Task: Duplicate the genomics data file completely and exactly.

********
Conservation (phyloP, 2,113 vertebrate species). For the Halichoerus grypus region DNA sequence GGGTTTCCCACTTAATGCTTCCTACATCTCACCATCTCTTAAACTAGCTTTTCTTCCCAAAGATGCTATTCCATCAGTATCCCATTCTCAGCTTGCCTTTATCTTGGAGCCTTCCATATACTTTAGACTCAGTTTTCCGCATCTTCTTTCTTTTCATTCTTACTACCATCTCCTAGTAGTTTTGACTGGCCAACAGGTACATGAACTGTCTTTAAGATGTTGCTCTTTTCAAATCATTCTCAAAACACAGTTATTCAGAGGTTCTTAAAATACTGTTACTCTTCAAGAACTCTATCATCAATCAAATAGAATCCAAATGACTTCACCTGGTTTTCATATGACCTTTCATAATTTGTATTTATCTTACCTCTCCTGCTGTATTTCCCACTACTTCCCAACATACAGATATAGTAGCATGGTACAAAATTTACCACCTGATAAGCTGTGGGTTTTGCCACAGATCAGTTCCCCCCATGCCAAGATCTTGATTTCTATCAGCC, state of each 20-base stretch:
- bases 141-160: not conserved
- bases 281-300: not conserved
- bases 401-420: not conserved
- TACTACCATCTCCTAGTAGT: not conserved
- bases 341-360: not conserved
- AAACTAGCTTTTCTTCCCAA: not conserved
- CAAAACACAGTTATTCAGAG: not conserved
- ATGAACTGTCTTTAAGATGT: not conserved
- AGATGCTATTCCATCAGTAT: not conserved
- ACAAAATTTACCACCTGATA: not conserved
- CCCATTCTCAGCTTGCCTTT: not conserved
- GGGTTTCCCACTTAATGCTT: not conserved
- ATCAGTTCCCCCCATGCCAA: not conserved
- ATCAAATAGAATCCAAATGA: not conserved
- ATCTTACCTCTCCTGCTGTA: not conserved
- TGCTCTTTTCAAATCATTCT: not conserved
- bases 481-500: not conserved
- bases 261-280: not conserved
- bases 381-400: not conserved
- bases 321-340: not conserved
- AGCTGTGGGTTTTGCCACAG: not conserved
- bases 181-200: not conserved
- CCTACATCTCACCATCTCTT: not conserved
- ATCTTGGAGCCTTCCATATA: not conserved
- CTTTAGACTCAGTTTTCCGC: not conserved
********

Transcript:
Conservation (phyloP, 2,113 vertebrate species). For the Halichoerus grypus region DNA sequence GGGTTTCCCACTTAATGCTTCCTACATCTCACCATCTCTTAAACTAGCTTTTCTTCCCAAAGATGCTATTCCATCAGTATCCCATTCTCAGCTTGCCTTTATCTTGGAGCCTTCCATATACTTTAGACTCAGTTTTCCGCATCTTCTTTCTTTTCATTCTTACTACCATCTCCTAGTAGTTTTGACTGGCCAACAGGTACATGAACTGTCTTTAAGATGTTGCTCTTTTCAAATCATTCTCAAAACACAGTTATTCAGAGGTTCTTAAAATACTGTTACTCTTCAAGAACTCTATCATCAATCAAATAGAATCCAAATGACTTCACCTGGTTTTCATATGACCTTTCATAATTTGTATTTATCTTACCTCTCCTGCTGTATTTCCCACTACTTCCCAACATACAGATATAGTAGCATGGTACAAAATTTACCACCTGATAAGCTGTGGGTTTTGCCACAGATCAGTTCCCCCCATGCCAAGATCTTGATTTCTATCAGCC, state of each 20-base stretch:
- bases 141-160: not conserved
- bases 281-300: not conserved
- bases 401-420: not conserved
- TACTACCATCTCCTAGTAGT: not conserved
- bases 341-360: not conserved
- AAACTAGCTTTTCTTCCCAA: not conserved
- CAAAACACAGTTATTCAGAG: not conserved
- ATGAACTGTCTTTAAGATGT: not conserved
- AGATGCTATTCCATCAGTAT: not conserved
- ACAAAATTTACCACCTGATA: not conserved
- CCCATTCTCAGCTTGCCTTT: not conserved
- GGGTTTCCCACTTAATGCTT: not conserved
- ATCAGTTCCCCCCATGCCAA: not conserved
- ATCAAATAGAATCCAAATGA: not conserved
- ATCTTACCTCTCCTGCTGTA: not conserved
- TGCTCTTTTCAAATCATTCT: not conserved
- bases 481-500: not conserved
- bases 261-280: not conserved
- bases 381-400: not conserved
- bases 321-340: not conserved
- AGCTGTGGGTTTTGCCACAG: not conserved
- bases 181-200: not conserved
- CCTACATCTCACCATCTCTT: not conserved
- ATCTTGGAGCCTTCCATATA: not conserved
- CTTTAGACTCAGTTTTCCGC: not conserved